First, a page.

A flow valve 16, comprised of body 17, needle valve 18, an inner cavity 23, and -a threaded portion 19, is secured by any suitable means to the throttle body in such a way as to have the valves 18 in direct alignment with port 15. A spring 22 mounted about the shank of the needle valve between the valve body 17 and the needle head 21 is used to apply pressure against the threads 19 so as to insure against accidental movement of said needle valve by either vibration or any other cause. A conduit 24 communicates between the cavity 23 of valve 16 and fuel manifold 25 and is adapted to be controlled by a solenoid actuated valve indicated generally at 20. The manifold 25 supplies fuel, by means of individual conduits 28 to nozzles 26 which are appropriately positioned in the intake manifold 27 so as to inject fuel into the intake manifold in close proximity to the respective intakes of the engine cylinders.

A suction responsive switch 29 is substantially comprised of a diaphragm 3t securely held between the throttle body 10, thereby forming a chamber 31 formed within said body, and housing 32. Electrical contacts 33 and 34 having terminals 35 and 36 are placed within the housing 32. A rod 37 having an electrical conductor 38 secured to its one end is secured to and adapted to move with the Patented Oct. 24, 1961 diaphragm 30. A spring 39 mounted within chamber 31 normally biases diaphragm 3t) and rod 37 to the left. Chamber 40 formed by housing 32 and diaphragm 30 is vented to the atmosphere by means of port 41 while chamber 31 communicates with the induction passage 13, at a point posterior to the throttle valve by means of port 42.

An electrical switch 43 is mounted stationary with respect to the throttle body 10 and is adapted to be controlled by a suitable linkage opcratively connected to the throttle shaft 12 as shown in view A of FIGURE 1. The switch is substantially comprised of a housing 44 having a substantially cylindrical cavity 45 therein containing a suitable piston-like electrical conductor 46. Electrical contacts 47 and 48 are placed at one end of said housing so as to enable conductor 46 to contact both simultaneously when required. A shaft 49 made of a suitable non-conducting material is fixed to the conductor 46 at one end and is in contact with lever 50 at its other end. A spring 51 mounted within cavity 45 normally biases the shaft and conductor 46 upwardly. The lever 50 is pivoted at some point 52 and has one of its ends in contact with shaft 49 of switch 43 while the other end is in contact with the cam 53 which is mounted on the throttle shaft 12.

The solenoid actuated flow control valve 2%) is substantially comprised of a housing 54, having a chamber 55 formed therein containing a valve 56 connected to a shaft 57 whose position is controlled by solenoid 58.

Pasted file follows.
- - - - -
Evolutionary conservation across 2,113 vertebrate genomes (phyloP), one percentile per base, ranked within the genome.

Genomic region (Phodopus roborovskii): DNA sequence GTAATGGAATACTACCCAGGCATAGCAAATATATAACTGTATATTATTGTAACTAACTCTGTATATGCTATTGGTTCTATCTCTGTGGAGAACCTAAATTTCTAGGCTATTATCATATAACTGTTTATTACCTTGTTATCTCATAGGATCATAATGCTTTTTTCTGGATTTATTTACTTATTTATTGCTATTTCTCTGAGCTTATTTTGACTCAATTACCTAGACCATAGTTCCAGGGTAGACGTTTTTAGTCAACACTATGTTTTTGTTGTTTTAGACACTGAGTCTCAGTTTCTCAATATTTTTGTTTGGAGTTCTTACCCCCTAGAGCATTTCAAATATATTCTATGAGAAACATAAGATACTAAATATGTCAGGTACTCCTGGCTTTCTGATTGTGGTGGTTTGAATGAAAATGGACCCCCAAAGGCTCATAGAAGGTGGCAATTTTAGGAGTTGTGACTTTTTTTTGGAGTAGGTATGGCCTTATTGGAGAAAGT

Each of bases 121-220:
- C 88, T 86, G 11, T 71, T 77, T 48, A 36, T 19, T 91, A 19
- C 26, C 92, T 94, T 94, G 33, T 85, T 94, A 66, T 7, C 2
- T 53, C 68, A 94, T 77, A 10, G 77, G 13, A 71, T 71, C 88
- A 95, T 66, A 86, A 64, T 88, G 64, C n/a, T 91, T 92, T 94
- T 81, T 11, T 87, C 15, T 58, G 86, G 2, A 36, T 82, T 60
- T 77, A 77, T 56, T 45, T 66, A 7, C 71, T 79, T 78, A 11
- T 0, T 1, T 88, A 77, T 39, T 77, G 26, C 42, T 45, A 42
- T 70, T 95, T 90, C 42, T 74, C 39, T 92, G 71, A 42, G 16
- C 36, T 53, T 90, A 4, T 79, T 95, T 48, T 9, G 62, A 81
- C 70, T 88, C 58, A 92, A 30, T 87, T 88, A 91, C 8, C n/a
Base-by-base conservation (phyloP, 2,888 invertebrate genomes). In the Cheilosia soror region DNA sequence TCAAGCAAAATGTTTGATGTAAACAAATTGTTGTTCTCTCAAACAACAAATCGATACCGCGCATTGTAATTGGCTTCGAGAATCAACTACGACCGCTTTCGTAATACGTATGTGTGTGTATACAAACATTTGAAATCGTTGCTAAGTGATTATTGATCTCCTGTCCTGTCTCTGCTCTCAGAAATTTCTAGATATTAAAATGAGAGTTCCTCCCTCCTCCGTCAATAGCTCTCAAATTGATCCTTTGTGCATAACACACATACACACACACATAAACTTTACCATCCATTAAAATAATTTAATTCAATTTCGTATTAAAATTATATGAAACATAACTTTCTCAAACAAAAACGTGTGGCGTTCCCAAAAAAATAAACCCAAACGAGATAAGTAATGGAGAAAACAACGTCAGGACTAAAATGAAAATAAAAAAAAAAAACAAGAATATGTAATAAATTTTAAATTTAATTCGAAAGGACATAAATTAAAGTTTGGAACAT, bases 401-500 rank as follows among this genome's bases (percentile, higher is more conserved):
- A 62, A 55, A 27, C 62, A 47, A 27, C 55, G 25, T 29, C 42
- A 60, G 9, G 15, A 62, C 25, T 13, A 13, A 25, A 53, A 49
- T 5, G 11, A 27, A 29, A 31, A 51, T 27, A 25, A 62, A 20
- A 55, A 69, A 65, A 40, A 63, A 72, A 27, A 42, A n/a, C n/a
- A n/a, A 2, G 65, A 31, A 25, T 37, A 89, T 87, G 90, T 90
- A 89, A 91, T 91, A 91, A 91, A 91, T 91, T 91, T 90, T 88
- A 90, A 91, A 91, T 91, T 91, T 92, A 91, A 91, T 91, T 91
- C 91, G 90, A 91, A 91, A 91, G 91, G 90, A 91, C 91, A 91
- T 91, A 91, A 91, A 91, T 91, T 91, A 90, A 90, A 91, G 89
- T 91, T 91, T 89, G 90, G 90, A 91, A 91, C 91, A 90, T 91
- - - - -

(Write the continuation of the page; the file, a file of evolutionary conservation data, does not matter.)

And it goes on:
Terminal 35 of switch 29 is electrically connected to terminal 59 of solenoid 58 while terminal 36 is electrically connected to terminal 60 of battery 61. Terminal 62 of the battery is then connected to terminal 63 of switch 43 while terminal 64 of said switch is connected to terminal 65 of the solenoid 58.

Operation of invention as shown in FIGURE 2 During engine cranking the throttle valve 11 is in a substantially closed position, switch 43 is open and the vacuum operated switch 29 is closed. The fuel coming from some metering source 66 (FIGURE 2) enters conduit 14 and passes through port 15 into the throttle intake passage 13. Although the invention as shown in FIG- URE 2 discloses a throttle body having a single throttle valve and a single induction passage it is of course obvious that a structure having multiple throttle valves and/or multiple induction passages would still be embraced in the scope of this invention. If such a structure having multiple induction passages was used, the fuel could still be delivered to a conduit 14 and then through a single metering valve such as 16, then through a port 15 from which it would flow through separate passages into the respective induction passages.

While the fuel is being dischargedthrough port 15, it also flows into chamber 23 and conduit 24. However, it is unable to flow past valve 20 because of its normally closed position.

When the engine starts, manifold vacuum is transmitted to chamber 31 causing a pressure differential across diaphragm 30 which is sufiicient to overcome the force of spring 39. and move the diaphragm and electrical con- (motor 38 to the right thereby opening the electrical circuit through switch 29.

Thus it can readily be seen that during engine cranking and during relatively low engine speeds, the incoming metered fuel passes only through conduit 14, port 15, sprays into the intake passage 13 and flows as a fuel air mixture into a conventional intake manifold supplying the engine cylinders. No fuel is delivered into the fuel manifold 25 because during this range of engine operation one or both of the electrical switches, controlling the position of solenoid 58 are open.